The Extra Innings Issue

Every year, fewer people are attending and watching baseball games. There was about a 7% attendance drop rate, a loss of 5.2 million fans, between 2015 and 2019. Author Patrick Saunders of The Denver Post also brought up in his article how nearly half of the teams, in the 2019 season, noticed a decline in attendance compared to the 2018 season. These declines are associated with the length of baseball games nowadays. Since 2016, the average 9-inning baseball game in the majors takes at least 3 hours to complete. From 2007 to 2019, about 1-2 million fewer fans went to the ballpark to have their peanuts and crackerjacks root for the home team. However, with the new rules that were introduced during the 2020 season that is now in place for the 2021 season, the MLB hopes to see an improvement in attendance at all ballparks across the nation.

Going Through Changes

For over a decade fewer people have been showing up to the ballparks. This can be due to the fact that professional baseball games these days just take up too much time. An exciting moment in baseball doesn’t occur as often as basketball, hockey, or football. So to spice things up, the league decided to adopt some of the rules that were in place during the 2020 season into the current and ongoing season.

In the 2020 shortened season, the MLB allowed for the first time in history to allow the National League to use the DH spot. As the DH in the NL wasn’t renewed in 2021, the league added these next 2 rules for 2020 and 2021. One being where if a game went to extra innings, each inning, starting at the top of the 10th to the end of the game, would start with a runner at second base. Finally, all pitchers must face a minimum of 3 batters.

Many fans of the game loved the idea of a universal DH in 2020 and having all pitchers, specifically relievers, face at least 3 batters each. But when it comes to the runner starting at second base, a lot of fans haven’t liked this new addition to baseball. From the league’s perspective, having a runner at second base helps solve the extra innings issue by having the game come to an end quicker than in past years. As for the fans, including me, most find it a disadvantage to the home team since the away team has the chance to take the lead first with a man at 2nd with no outs to start the 10th inning. So let’s look at 2 ways to solve this complication.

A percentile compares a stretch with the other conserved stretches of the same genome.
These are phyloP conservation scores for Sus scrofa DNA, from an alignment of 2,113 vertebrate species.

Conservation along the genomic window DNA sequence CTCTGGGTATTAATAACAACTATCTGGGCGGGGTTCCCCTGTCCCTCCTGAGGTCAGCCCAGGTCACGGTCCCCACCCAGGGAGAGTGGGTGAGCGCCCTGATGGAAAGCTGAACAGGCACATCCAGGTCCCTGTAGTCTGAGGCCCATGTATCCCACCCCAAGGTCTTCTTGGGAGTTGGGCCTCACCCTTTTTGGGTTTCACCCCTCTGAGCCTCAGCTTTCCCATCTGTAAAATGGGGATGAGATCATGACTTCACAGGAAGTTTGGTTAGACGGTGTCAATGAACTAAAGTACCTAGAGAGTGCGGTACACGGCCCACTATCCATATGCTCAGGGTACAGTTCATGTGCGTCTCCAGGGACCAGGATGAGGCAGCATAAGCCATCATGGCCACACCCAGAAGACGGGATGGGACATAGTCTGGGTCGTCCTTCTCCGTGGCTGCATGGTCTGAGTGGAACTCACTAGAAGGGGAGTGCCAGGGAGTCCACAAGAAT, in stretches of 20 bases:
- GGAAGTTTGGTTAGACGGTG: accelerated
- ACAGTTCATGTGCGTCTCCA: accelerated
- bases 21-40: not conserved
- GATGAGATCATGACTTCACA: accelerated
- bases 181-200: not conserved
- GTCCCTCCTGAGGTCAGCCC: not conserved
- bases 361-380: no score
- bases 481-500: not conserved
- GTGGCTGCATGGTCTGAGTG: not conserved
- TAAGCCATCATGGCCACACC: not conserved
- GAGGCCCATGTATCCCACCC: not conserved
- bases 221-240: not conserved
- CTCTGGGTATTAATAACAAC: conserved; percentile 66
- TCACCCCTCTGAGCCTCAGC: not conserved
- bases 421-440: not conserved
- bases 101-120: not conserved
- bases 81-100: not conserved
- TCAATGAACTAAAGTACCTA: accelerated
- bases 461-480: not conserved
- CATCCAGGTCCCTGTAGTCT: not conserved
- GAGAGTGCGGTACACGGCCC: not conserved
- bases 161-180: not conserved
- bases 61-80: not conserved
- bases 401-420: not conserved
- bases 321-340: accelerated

Man At 2nd Or Man At Home

After almost a full year of seeing the rule of having a runner at 2nd base each extra inning, I’ve had mixed feelings. Yes, it’s great in order to speed up the game and allow each team to score more likely quickly. However, I really find it unfortunate for the home team. For instance, say the team at home makes a great comeback within the last few innings and they head to extra innings tied up. All of a sudden, the away team comes up first with a man at 2nd with no outs and they end up scoring many runs. I feel like this rule should have a minor change to it. I think instead of just starting each extra inning with this rule, one of the managers will be given 2 choices.

Runner At 2nd With An Out

This portion is taken from the NFL, if the game is still tied after 9 innings, both managers come to meet at home plate with the chief umpire. There, a coin flip will occur where the away team’s manager makes the call to decide how the rest of the game shall go. Whoever wins the toss gets to choose 1 of 2 options: start a man at 2nd base with 1 out or hold a home run derby. By having both teams possibly start each inning with an out and a man at second, each player will have to be more strategic with their ABs, bringing more drama to extra innings and baseball. As for the home run derby, this has been an idea by fans for many years. It should be worth noting that this idea has been implemented into the Pioneer League.

Sending Them Home Happy

A league of its own on the west coast of America, the Pioneer League announced in April 2021 that they would solve their extra innings issue with a home run derby. In this derby, each team would send out a player to take five pitches. Whoever hits more home runs from their five pitches wins the game. If the first pair of batters match one another, they move on to the next set of batters, and so on and so forth. Not only does this showcase more of what baseball is like today, but also helps give pitchers/relievers more rest in what can be a very long season.

Personally, I would like for extra innings in the MLB to be replaced with a home run derby. But it would depend on how well your team has been hitting throughout the year and as of recent. Some will also prefer the idea of starting each inning with a man at 2nd with or without an out. But many will have their own ideas of how to figure out this extra innings issue.

Thanks for reading!

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